President Trump listens as Brandon Judd, president of the National Border Patrol Council, speaks at a press conference Thursday.

President Trump listens as Brandon Judd, president of the National Border Patrol Council, speaks at a press conference Thursday. Jacquelyn Martin/AP

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Trump Brings Federal Employee Union to White House to Make Case for Shutdown

Union officials say temporarily forgoing pay is small price to pay for a wall.

President Trump on Thursday afternoon called an impromptu press conference to trot out unexpected guests: leaders from a federal employee union.

The top officials of the National Border Patrol Council, a division of the American Federation of Government Employees, addressed reporters at the White House to discuss their support for Trump’s proposed wall along the U.S.-Mexico border. Trump said he was meeting with the union representatives and decided they should “go out and speak to the press.”

Brandon Judd, NBPC president, said in his 21 years of experience he has seen first hand that walls are effective.

“Anywhere that you look that we have built walls, they have worked,” Judd said. “They have been an absolute necessity for Border Patrol agents in supporting the border.”

The statements came as somewhat of a departure from Judd’s previous remarks on the subject, telling Government Executive last year that walls were only necessary as a “force multiplier” in certain areas. He noted the importance of using resources more effectively, and praised Trump for his willingness to recognize that “he doesn’t know everything.”

Art del Cueto, the union division's vice president, said on Thursday Border Patrol agents support Trump’s political strategy despite it putting them at risk of facing delayed paychecks.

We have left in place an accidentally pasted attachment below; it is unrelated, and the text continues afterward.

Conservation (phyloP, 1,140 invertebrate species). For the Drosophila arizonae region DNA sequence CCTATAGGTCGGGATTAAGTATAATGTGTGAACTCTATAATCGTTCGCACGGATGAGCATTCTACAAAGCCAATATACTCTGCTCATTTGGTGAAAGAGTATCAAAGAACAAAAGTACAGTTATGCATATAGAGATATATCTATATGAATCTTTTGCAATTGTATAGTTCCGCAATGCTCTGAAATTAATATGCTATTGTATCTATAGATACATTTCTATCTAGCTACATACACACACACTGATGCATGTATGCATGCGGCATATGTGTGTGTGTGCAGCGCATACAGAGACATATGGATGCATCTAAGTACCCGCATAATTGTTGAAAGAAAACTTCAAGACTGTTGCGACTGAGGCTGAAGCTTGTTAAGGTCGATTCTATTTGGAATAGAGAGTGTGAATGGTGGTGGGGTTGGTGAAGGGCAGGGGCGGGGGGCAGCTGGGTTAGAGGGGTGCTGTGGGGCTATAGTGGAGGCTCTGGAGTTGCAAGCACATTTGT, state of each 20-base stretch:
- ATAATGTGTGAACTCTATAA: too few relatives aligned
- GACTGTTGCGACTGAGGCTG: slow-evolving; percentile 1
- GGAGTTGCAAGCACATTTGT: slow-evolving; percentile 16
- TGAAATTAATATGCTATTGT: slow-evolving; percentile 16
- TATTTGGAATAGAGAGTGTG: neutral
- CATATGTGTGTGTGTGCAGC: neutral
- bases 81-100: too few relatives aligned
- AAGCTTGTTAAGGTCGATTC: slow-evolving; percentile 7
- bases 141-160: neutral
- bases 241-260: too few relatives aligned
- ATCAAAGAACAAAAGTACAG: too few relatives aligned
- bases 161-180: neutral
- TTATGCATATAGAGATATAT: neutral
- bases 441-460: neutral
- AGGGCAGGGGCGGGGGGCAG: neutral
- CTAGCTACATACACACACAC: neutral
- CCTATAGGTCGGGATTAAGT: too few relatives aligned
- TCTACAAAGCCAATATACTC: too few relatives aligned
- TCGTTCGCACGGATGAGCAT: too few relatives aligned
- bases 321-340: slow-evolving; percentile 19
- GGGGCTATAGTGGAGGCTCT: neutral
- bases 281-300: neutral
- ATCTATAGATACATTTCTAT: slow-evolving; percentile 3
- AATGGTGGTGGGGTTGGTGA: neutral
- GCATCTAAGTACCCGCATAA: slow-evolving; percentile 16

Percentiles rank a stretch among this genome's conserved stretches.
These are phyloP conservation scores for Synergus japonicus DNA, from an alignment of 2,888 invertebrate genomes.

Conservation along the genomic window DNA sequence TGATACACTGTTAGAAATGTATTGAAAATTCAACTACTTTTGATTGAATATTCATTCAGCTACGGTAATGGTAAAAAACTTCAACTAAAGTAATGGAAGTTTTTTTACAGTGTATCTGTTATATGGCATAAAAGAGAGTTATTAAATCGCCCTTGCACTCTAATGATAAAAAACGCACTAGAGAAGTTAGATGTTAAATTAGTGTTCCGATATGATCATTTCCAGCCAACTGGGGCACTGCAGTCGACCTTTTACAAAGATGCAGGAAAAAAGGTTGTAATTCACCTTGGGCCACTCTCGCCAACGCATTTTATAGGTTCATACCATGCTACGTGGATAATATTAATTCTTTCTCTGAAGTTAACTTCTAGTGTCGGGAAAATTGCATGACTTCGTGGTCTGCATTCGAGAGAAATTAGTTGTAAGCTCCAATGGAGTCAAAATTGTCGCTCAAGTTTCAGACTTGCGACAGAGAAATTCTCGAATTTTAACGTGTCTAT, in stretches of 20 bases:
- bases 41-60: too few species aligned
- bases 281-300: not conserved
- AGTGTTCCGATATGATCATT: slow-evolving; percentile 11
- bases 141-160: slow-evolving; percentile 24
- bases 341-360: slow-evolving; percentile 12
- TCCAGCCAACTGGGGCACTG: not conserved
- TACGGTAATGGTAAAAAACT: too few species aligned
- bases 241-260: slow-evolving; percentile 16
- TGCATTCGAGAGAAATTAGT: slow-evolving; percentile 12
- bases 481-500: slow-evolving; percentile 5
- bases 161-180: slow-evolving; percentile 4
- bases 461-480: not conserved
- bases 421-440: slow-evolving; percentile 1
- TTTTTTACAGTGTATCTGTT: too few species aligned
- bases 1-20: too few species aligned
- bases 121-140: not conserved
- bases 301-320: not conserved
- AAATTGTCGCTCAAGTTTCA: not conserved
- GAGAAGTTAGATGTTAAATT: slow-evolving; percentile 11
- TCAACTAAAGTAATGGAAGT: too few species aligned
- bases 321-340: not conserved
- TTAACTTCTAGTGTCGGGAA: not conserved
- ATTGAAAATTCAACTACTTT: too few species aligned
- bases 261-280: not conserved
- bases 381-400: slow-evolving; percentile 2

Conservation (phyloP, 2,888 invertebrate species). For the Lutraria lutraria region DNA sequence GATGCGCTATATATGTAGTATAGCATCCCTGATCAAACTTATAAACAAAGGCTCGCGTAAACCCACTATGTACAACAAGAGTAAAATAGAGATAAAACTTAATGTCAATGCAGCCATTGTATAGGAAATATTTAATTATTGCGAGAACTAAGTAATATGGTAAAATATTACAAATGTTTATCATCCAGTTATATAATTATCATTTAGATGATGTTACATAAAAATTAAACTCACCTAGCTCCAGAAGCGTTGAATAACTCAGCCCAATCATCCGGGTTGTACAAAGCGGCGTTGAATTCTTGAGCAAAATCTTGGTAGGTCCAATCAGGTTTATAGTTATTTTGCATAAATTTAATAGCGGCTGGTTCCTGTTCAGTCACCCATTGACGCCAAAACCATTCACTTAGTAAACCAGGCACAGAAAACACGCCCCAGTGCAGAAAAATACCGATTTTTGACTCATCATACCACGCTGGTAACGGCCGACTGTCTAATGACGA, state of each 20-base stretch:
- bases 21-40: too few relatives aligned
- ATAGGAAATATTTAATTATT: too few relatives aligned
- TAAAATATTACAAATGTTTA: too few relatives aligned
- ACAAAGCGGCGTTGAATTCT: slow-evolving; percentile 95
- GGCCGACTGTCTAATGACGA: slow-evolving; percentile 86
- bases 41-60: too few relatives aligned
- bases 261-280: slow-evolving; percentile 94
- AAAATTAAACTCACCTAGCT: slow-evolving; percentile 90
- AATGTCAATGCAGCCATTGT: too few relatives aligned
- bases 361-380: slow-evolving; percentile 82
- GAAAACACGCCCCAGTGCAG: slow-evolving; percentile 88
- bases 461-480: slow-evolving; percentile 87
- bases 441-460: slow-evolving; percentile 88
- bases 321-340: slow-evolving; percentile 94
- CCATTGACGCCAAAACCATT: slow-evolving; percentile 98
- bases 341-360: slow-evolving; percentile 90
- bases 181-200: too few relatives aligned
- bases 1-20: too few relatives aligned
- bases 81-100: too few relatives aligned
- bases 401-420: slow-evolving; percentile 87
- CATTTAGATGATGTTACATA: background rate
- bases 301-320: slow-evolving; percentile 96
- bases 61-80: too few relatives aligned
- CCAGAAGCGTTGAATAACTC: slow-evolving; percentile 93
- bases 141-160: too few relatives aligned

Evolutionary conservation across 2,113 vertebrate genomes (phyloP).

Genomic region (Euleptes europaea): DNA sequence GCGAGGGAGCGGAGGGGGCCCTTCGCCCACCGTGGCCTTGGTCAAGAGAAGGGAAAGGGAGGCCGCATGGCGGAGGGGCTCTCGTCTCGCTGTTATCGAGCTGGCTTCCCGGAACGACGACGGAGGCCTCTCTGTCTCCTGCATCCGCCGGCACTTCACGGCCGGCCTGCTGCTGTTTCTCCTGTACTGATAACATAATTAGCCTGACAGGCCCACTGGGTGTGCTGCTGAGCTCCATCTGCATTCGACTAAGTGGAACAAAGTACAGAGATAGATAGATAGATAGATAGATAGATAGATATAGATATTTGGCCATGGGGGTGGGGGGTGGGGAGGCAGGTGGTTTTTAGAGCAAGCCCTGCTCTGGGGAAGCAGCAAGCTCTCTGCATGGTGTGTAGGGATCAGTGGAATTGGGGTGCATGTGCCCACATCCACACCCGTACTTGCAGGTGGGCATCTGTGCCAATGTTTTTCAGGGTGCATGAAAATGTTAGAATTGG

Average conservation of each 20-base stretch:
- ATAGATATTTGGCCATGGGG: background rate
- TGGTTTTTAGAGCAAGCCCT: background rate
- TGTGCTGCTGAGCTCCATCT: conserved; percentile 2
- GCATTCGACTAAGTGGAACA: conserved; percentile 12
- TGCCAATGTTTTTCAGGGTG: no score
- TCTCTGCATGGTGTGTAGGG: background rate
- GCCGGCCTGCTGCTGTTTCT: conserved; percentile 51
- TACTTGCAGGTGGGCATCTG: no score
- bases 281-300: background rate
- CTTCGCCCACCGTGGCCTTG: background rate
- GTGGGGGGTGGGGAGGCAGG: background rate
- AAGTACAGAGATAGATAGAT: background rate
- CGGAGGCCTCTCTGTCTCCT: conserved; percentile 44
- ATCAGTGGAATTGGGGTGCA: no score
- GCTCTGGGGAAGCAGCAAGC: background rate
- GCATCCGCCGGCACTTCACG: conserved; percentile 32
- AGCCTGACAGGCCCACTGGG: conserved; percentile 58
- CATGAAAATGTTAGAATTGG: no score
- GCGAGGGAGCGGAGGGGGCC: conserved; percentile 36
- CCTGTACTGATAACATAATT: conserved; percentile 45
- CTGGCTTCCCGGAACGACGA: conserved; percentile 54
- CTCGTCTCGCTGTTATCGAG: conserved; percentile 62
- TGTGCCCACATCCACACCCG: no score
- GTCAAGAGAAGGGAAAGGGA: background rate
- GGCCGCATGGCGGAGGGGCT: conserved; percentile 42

“We are all affected by the shutdown,” de Cueto said. “We have skin in the game.”

The officials said many federal employees support the shutdown because they support the wall. A recent Government Executive survey found that just 22 percent of federal workers overall support the shutdown. Only 30 percent support a wall, and 35 percent of those individuals do not support the shutdown as a means to secure funding for it.

The council endorsed Trump prior to the 2016 election, saying he would “embrace the ideas of rank-and-file Border Patrol agents rather than listening to the management yes-men who say whatever they are programmed to say.”

“We need a person in the White House who doesn't fear the media, who doesn't embrace political correctness, who doesn't need the money, who is familiar with success, who won't bow to foreign dictators, who is pro-military and values law enforcement, and who is angry for America and NOT subservient to the interests of other nations,” the council wrote in a statement announcing the endorsement. “Donald Trump is such a man.”

The National Border Patrol Council—which represents more than 16,000 employees—and the National Immigration and Customs Enforcement Council were the only federal employee unions to endorse Trump in the 2016 election. Both are subsidiaries of AFGE, which endorsed Hillary Clinton and has repeatedly spoken out against the shutdown. 

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